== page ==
Fr. Slattery does acknowledge this early on:

Allow me, however, to clearly underline what this assertion about the key role of priests does not mean. It does not assert the untenable claim to some type of monopoly on achievements: priests obviously hold no property rights on all the heroism, nobility, and genius of a thousand years. Many Catholic laypeople contributed enormously to building the new civilization.

[…]

Allow me, however, to clearly underline what this assertion about the key role of priests does not mean. It does not assert the untenable claim to some type of monopoly on achievements: priests obviously hold no property rights on all the heroism, nobility, and genius of a thousand years. Many Catholic laypeople contributed enormously to building the new civilization.

I don’t disagree with a bit of that, but I don’t think this book necessarily builds the case for it either. On the other hand, whatever the book’s subtitle or thesis, what it does do is provide a look at the remarkable contribution of the Church in the Dark Ages, Middle Ages, and Renaissance to building a better world that we continue to benefit from today.

What Heroism and Genius does best is to strip away the accumulated cruft of centuries of “black legends” concocted by the Protestant reformers as well as Hollywood inventions that collectively created this image of the time between the fall of the Roman Empire and Martin Luther’s 95 theses as an unrelieved slog through the muck and mire of superstition that left 95% of the populace as virtual slaves serving privileged and backward-thinking robed masters. In fact, as presented by Fr. Slattery, the Church—in her priests, bishops and laypeople—advanced the cause of humanity in great leaps.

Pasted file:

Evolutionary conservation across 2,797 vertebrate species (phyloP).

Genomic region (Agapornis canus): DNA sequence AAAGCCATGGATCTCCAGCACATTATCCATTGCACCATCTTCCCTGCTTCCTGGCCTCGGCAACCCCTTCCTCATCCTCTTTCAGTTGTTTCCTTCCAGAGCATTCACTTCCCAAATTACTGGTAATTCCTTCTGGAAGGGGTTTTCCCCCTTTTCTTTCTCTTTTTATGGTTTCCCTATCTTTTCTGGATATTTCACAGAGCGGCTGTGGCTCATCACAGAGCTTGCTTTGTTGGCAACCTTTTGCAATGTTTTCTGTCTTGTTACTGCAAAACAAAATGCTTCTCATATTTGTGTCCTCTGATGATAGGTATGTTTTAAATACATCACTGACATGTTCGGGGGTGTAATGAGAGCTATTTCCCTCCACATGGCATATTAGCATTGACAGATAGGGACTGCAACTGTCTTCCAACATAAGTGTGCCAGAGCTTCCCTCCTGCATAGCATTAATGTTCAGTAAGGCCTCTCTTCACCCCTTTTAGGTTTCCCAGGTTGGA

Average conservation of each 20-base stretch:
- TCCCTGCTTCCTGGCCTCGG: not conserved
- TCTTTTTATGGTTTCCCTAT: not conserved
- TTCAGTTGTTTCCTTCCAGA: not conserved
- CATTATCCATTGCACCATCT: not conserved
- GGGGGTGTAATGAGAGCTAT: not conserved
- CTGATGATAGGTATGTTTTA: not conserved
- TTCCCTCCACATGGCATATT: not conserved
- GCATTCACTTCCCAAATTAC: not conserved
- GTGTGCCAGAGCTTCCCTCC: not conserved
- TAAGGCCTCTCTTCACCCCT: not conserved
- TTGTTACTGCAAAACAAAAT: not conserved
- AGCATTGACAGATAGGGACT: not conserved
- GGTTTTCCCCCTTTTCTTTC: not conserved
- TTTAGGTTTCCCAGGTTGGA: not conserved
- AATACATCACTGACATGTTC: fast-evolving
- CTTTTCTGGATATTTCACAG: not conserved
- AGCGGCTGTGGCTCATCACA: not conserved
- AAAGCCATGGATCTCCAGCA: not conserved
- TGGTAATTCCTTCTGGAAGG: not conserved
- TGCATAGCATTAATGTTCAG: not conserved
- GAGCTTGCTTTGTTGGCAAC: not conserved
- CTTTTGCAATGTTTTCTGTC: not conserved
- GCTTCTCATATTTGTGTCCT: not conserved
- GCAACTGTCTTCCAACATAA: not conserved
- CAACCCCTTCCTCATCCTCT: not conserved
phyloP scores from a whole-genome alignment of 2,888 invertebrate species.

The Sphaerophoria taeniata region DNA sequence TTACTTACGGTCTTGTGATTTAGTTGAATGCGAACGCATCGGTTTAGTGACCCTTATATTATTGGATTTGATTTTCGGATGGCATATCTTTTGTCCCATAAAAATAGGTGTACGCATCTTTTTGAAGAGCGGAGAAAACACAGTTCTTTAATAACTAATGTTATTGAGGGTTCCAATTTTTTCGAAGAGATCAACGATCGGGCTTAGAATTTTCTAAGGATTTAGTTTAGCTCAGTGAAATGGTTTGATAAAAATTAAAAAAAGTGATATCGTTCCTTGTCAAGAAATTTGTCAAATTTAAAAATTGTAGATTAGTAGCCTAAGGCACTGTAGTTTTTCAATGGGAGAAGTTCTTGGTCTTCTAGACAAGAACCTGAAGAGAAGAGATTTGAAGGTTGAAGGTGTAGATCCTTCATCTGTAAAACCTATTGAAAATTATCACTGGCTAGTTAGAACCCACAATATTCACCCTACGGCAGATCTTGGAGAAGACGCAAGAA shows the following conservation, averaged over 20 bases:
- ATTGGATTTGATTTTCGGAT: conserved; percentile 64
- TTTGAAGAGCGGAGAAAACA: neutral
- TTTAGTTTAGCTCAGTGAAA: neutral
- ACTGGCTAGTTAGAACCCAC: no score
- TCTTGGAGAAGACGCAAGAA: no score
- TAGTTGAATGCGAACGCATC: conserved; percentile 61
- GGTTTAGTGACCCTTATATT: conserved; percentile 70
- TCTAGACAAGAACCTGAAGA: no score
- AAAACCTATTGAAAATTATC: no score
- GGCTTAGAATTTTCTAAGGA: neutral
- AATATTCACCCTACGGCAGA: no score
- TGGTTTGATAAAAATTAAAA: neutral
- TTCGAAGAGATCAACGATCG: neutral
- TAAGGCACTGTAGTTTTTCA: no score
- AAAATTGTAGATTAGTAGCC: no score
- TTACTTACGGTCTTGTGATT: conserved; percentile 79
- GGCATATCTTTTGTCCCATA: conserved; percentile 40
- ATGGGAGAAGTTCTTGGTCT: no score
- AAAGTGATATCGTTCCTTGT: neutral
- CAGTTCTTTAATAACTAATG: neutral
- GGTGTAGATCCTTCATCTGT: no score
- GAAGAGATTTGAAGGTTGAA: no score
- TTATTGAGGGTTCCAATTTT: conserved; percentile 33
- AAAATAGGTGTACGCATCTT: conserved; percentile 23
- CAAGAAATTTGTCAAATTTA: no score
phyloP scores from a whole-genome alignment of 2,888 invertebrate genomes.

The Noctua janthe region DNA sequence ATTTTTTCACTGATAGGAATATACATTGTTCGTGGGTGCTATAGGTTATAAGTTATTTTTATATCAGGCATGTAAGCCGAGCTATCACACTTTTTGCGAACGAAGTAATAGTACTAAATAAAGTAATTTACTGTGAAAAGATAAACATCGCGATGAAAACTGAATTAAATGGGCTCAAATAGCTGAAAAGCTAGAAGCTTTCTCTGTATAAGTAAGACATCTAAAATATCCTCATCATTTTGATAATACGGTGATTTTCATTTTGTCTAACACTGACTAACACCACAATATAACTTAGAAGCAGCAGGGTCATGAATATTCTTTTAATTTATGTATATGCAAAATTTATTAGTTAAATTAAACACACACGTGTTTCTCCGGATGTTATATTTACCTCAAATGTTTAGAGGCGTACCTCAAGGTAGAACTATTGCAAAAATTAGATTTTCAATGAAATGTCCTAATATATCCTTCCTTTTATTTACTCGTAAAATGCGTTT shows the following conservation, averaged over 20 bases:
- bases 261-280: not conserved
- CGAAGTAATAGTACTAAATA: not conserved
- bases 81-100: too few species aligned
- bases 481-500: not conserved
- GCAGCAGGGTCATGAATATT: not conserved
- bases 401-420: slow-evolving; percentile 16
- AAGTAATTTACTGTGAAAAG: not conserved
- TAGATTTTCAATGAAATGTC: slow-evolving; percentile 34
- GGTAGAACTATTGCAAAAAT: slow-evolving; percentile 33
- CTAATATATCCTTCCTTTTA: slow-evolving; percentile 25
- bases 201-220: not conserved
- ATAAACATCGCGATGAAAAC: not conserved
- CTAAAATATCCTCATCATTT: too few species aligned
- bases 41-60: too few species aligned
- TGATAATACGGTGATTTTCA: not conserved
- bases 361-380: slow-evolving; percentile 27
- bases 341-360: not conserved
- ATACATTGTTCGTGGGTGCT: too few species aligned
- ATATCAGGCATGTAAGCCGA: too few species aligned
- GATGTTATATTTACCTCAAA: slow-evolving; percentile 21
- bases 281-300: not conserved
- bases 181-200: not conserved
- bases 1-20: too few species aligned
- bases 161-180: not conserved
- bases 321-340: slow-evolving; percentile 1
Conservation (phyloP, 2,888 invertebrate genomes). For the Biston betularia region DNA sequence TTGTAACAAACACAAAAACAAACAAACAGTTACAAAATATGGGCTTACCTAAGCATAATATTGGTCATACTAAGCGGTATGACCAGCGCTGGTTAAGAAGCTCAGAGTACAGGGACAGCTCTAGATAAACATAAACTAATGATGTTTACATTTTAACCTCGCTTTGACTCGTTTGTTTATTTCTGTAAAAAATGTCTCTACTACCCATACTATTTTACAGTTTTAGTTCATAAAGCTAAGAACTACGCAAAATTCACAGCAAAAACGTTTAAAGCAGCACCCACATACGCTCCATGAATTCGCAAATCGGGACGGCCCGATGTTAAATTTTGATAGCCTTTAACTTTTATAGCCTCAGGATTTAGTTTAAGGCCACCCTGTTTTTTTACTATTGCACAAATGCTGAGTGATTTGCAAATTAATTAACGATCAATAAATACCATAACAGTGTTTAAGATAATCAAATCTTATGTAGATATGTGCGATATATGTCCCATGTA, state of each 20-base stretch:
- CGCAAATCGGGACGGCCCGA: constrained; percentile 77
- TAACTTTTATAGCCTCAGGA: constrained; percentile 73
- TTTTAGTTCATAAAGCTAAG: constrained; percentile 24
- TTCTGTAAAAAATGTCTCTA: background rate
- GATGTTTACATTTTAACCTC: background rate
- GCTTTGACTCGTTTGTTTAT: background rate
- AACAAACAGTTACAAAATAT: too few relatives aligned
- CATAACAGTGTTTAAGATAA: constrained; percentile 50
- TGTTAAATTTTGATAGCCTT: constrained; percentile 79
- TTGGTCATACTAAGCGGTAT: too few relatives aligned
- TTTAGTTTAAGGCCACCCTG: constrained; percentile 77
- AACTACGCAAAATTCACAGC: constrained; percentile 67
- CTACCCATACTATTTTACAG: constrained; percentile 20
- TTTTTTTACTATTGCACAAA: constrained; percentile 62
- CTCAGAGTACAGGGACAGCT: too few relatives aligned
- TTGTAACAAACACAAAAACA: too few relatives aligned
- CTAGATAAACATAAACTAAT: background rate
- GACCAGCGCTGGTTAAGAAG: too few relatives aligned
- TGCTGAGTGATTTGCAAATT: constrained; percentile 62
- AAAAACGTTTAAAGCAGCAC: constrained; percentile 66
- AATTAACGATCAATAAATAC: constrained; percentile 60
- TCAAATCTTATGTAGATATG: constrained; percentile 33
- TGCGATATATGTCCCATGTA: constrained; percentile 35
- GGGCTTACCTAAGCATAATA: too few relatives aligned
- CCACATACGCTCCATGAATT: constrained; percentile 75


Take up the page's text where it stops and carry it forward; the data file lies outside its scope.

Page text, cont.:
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A Correction to NPR Story that Quoted Me

I was interviewed this week for a National Public Radio story on the decline of the influence of the Church in Massachusetts. I talked to the reporter for about 45 minutes and had two quotations in the resulting article.

One of the quotations is slightly in error.

On the one hand, 45 minutes was boiled down to two short soundbites, including something that is quite obvious and wasn’t even the main thrust of what I tried to convey, but that’s the nature of an article like this and is expected. On the other hand, I am the least famous or influential person quoted by name in the article (and the first) so I’m sure that was also a factor.

But the article quotes me as follows:

“The church recently managed to pull off a legislative win, helping defeat a measure that would have allowed physician-assisted suicide. But Bettinelli cautions that even that vote doesn’t necessarily mean an upswing in the church’s influence.